My mother had a special gift.
If you Google Mrs. Joan Fitzgerald Curry, you won’t find articles about her intelligence, her wit or accomplishments. While she had those, they didn’t capture the attention of the world beyond those who knew and loved her.
Yet she had a kind of talent, an innate gift, that is more true and essentially noteworthy than much of the behavior that millions of viewers tune in to reality shows to watch.
My mother could make a person visiting her home, or even just meeting her anywhere, feel deeply welcome.
I suppose you’d call it “hospitality.” She just found a way to make a person feel seen and attended to in a way that did not draw attention to either the giver or the receiver.
It was almost magical – seemed effortless and subtle, yet profound.
I remember my husband, visiting my mother with me, meeting her for the first time, remarking later that she just had this “way” about her that put him at ease. He couldn’t put his finger on what she did, just knew how he’d felt with her.
It is a lost art, I think.
Towards the end of her life until her death, I began to observe and reflect upon this phenomenon in her personality.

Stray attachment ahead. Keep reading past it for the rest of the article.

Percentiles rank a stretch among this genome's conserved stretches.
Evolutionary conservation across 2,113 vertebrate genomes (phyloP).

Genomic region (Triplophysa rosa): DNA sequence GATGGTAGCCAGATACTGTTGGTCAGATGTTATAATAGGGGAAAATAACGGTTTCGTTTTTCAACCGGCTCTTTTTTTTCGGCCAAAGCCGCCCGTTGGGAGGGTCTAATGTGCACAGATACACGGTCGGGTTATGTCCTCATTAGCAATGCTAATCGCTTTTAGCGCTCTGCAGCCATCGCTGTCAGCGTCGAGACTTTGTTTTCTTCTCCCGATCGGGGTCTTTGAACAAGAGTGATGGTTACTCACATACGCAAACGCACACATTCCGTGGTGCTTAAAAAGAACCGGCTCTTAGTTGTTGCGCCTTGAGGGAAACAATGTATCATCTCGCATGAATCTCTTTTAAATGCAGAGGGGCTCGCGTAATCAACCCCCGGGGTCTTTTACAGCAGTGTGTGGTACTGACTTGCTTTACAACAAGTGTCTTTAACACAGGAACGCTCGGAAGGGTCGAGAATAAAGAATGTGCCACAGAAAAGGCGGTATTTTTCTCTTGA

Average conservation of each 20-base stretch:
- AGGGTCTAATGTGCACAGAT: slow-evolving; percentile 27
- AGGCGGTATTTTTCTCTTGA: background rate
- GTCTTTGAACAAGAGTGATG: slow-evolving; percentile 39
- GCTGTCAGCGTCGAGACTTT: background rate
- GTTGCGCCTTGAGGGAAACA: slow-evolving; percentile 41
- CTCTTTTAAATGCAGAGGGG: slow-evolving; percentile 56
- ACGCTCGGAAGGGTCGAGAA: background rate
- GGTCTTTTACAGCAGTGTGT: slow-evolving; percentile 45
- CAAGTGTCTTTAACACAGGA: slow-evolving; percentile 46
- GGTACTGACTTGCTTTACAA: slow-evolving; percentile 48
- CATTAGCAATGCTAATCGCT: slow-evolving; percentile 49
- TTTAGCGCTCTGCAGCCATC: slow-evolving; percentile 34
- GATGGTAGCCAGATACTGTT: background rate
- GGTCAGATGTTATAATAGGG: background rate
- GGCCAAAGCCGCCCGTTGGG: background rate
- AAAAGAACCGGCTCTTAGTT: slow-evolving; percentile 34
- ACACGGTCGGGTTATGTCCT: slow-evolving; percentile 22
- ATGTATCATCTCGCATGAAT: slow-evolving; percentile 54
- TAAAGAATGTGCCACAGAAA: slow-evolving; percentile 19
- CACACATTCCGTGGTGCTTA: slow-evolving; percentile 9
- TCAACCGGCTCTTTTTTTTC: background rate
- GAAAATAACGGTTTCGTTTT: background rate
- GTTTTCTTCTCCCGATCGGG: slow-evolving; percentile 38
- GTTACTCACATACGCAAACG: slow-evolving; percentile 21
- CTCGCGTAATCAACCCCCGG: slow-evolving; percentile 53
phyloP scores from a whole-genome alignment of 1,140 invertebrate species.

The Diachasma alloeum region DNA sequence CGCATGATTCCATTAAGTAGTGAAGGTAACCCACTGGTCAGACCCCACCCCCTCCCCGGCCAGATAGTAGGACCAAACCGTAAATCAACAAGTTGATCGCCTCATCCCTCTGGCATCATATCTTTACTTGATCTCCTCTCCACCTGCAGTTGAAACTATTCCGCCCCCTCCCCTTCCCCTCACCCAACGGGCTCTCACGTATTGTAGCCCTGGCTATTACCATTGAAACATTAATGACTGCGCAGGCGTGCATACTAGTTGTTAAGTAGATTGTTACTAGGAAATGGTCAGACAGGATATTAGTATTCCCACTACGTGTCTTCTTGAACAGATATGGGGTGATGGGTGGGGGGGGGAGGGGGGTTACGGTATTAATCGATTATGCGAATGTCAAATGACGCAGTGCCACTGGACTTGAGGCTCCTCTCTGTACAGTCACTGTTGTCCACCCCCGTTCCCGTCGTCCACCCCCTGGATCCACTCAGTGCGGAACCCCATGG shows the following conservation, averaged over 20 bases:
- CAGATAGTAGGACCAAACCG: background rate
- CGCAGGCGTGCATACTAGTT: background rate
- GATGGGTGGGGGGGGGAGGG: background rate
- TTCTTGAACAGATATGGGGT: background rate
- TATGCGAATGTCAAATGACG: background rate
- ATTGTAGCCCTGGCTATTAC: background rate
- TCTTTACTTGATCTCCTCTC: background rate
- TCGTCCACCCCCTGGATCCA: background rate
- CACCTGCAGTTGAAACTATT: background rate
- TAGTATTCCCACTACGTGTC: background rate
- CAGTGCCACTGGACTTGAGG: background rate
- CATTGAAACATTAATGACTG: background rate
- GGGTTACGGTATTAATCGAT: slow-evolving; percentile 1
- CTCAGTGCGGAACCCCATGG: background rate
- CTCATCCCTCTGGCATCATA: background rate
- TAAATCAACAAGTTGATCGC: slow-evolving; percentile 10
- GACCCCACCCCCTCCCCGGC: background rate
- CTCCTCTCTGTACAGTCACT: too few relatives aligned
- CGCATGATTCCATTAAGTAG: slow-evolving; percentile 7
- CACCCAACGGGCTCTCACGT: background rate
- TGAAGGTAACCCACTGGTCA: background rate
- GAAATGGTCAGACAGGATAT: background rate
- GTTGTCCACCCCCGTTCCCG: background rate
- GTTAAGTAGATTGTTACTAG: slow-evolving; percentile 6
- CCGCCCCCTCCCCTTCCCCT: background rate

What were the key elements that colored her hospitality?
She was warm. She was welcoming. She was genuinely interested in others’ lives. She was generous. She had an easy smile, a twinkle in her eyes, a melodic voice and laugh.
When she was with you, there was no sense of urgency to get on to the next thing. She was present with you, and her presence invited you to do the same. She brought a safe space wherever she was.
She left this earth as generously as she lived in it. Ever the gracious hostess, she left me a number of parting gifts. A spiritual swag bag.
One that I value above all else is the lesson contained within her hospitality. That she left behind circles of people who, when remembering her, would remember how comfortable they felt in her presence. How seen and heard. How good she made them feel.
I’d heard that before, that after you die, that’s all that is really left behind: how you made people feel.
Now I know this to be true.
And since her death, I am continually inspired to develop and nurture whatever tiny nugget of her gift I can craft.
I aspire to live as she did. It doesn’t just mean hosting guests. It means how I treat strangers on the street. In the daily interactions I have with the other people on this planet.
How do I leave people after I cross paths with them? Do they feel uplifted for some undefinable reason, or do they feel drained?
I falter, I fail. But sometimes, I hope, I bring a good feeling to someone’s day. Sometimes, I am like Joan.
It is her legacy, and it is priceless to me.
#mothersday #hospitality #legacy
Prompted by The Daily Post daily word: hospitality